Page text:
The story of the incarnation constitutes our hope and salvation. The story of the resurrection constitutes our hope and salvation. But the story of the crucifixion is a tragedy nothing more. It is the tragic story of a pattern that plays out in our world every single day, over and over again—in workplaces, in courtrooms, in classrooms, in churches, in living rooms, in bedrooms –a pattern in which the people most responsible for harm are the ones most shielded from having to take responsibility for it. A pattern in which oppressors look like victims, and innocents are framed as villains. A pattern in which those with power can wash their hands of blame, while the masses find easy scapegoats that can satisfy the desire for “justice” in ways that avoid addressing underlying power dynamics and allow us to return to the safety of the status quo. It is a pattern in which victims are left with no recourse but to accept whatever blame is foisted upon them, knowing that if they try to defend themselves, they will only invite more blame, and more suffering.

This is what makes the story of the crucifixion matter. And this is why it is important to tell it in all its vivid, excruciating detail. Not because it is a story that constitutes our redemption, but because it provides us with the recognizable context that makes resurrection matter. This is the hell that we are saved from – a hell that the poor and the oppressed know well, and will immediately recognize. It is a hell that must be named, because so many people are in the midst of it right now. We see crucifixion in abusive relationships. We see crucifixion in the structural racism that is built into our criminal justice system. We see crucifixion in the religiously-motivated dehumanization of LGBTQ people. We see crucifixion in bizarre stories like the one recently reported by the NY Times in which an innocent kid with codependency issues became the scapegoat for the tragic death of his friends, while the landlords and the city officials responsible for ensuring the building’s safety washed their hands of it.

The crucifixion is a story that needs to be told so that the people who find themselves living in this hell can understand that even though this is what happens, this is not God’s will, and they are not alone, and no matter what happens or how they are made to suffer, this is not the end. The crucifixion only has meaning through the lens of resurrection, and that this is the only way in which we can frame it through a lens of hope.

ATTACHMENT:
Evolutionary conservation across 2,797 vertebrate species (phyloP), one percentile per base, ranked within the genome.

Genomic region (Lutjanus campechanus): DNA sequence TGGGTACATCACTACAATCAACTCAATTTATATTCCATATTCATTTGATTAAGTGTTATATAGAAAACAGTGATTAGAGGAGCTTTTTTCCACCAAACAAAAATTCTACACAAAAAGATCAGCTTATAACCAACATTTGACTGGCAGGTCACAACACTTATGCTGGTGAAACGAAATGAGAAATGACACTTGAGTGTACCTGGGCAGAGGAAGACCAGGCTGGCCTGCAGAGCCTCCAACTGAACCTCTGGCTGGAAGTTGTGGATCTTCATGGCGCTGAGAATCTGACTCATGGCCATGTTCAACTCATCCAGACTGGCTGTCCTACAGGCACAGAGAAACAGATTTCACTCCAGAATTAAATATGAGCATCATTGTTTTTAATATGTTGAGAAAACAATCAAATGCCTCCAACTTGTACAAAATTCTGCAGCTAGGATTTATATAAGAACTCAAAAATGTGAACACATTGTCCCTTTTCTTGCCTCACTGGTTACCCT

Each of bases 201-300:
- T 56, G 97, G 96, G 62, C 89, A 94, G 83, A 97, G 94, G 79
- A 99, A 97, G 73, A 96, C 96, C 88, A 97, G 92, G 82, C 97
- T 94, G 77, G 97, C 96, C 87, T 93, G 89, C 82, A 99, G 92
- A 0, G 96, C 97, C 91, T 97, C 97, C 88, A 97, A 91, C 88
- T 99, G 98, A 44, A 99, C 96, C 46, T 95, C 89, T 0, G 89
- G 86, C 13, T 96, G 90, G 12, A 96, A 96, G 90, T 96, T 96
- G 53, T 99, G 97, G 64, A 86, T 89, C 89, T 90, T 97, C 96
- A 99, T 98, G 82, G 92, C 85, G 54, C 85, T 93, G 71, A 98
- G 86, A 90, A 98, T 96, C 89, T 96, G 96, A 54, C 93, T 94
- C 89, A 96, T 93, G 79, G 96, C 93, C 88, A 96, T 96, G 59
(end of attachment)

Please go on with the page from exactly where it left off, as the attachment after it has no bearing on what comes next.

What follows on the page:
On Palm Sunday (and Good Friday) we must resist the urge to skip ahead to Easter by giving the crucifixion narrative a happy spin, or trying to frame it within a theology where violence is part of God’s plan, and realize that we tell the story of crucifixion so that we can name the truth about who we are as human beings, and the kinds of insanity that we are saved from, through a faith that would never call us into this kind of death, but always calls us into new life beyond death.

kristenlsouthworth
Kristen Leigh Mitchell

Kristen Leigh Mitchell, M.Div. is a freelance writer, theologian, and indie-folk singer-songwriter based in Asheboro, North Carolina, where she lives with her husband, the Rev. Joe Mitchell, and their dog Casey. Kristen graduated from Union Theological Seminary in New York City in 2014, where she focused on theology and the arts. Kristen leads classes, retreats, and workshops, and regularly performs music at venues across central North Carolina.

 

 

Good Friday(C): A Long Look in the Mirror

Good Friday(C): A Long Look in the Mirror

John 18:1-19:42

By: The Rev. Lori Walke

Preacher Fred Craddock advised lectionary preachers to “distinguish between lengthy readings that are single narratives and those which consist of collected teachings. The key is to be sensitive to the integrity of the text – that is, its inner most unity, whether it is one verse or fifty.”[1]